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Food Allergies, Food Intolerances, and Carbohydrate Malabsorption

  • John Leung
  • Apaar Dadlani
  • Sheila Eileen CroweEmail author
Chapter

Abstract

Up to 20% of the general population and more than half of the patients with irritable bowel syndrome report recurrent adverse reactions to specific food(s) or food group(s). Most of these reactions are not driven by the immune system and they are known as food intolerances. These nonimmunological adverse food reactions can result from a variety of disorders, including gastroesophageal reflux disease (GERD), metabolic diseases, toxin-mediated reactions, gastrointestinal infections, deficiency of digestive enzymes, and disorders resulting from many anatomic and neurologic abnormalities. In contrast, food allergy is an abnormal immunological reaction to food. It is broadly categorized into immunoglobulin E (IgE)-mediated, non-IgE-mediated, and mixed IgE/non-IgE-mediated. In this chapter, a case study of wheat-related disorders is presented in order to demonstrate the key differences between food allergy and intolerance and to discuss the approach to their diagnosis and treatment.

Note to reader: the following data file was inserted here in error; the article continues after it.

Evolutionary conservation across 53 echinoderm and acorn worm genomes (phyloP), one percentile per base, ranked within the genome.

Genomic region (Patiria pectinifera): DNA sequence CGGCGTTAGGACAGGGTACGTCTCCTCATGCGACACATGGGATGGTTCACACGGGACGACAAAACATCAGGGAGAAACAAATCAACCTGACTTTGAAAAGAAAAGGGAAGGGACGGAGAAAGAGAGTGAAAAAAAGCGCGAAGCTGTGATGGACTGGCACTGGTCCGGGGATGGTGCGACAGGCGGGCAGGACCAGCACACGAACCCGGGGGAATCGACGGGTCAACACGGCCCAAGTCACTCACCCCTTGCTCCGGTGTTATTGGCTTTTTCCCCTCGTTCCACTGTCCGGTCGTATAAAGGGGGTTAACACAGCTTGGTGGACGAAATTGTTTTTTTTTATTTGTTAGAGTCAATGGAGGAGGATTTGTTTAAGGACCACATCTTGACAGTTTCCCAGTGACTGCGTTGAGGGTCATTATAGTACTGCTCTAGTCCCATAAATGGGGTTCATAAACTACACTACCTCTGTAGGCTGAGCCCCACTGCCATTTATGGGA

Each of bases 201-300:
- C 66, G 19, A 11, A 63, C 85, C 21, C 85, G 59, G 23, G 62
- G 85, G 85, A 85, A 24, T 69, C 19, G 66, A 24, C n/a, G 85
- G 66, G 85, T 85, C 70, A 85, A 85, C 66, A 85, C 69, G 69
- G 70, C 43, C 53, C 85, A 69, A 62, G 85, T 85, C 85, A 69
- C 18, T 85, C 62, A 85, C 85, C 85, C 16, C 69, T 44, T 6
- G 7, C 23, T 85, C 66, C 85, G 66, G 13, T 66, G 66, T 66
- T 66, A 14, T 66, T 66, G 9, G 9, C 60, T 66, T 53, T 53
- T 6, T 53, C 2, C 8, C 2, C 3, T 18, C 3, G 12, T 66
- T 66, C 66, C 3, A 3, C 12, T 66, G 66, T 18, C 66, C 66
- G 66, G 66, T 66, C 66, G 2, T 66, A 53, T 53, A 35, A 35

Keywords

Food intolerance Food allergy Carbohydrate malabsorption Fructan intolerance Irritable bowel syndrome 

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Essential Reading

  1. Sicherer SH, Sampson HA. Food allergy: a review and update on epidemiology, pathogenesis, diagnosis, prevention, and management. J Allergy Clin Immunol. 2018;141(1):41–58. This review article comprises of recent updates in the understanding of food allergy.Google Scholar
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  3. Halmos EP, Power VA, Shepherd SJ, Gibson PR, Muir JG. A diet low in FODMAPs reduces symptoms of irritable bowel syndrome. Gastroenterology. 2014;146(1):67–75. e5. This article reports the results of the first multicenter, randomized, controlled, single-blind trial to show the efficacy of low FODMAP diet in the treatment IBS.CrossRefGoogle Scholar

Copyright information

© Springer Nature Switzerland AG 2019

Authors and Affiliations

  • John Leung
    • 1
    • 2
    • 3
  • Apaar Dadlani
    • 4
  • Sheila Eileen Crowe
    • 5
    Email author
  1. 1.Center for Food Related Diseases at Tufts Medical CenterBostonUSA
  2. 2.Food Allergy Center at Floating Hospital of Tufts Medical CenterBostonUSA
  3. 3.Department of Gastroenterology and Department of Pediatric Allergy and Immunology, Tufts Medical CenterBostonUSA
  4. 4.Department of Gastroenterology, Tufts Medical CenterBostonUSA
  5. 5.Division of Gastroenterology, Department of MedicineUniversity of California in San DiegoLa JollaUSA

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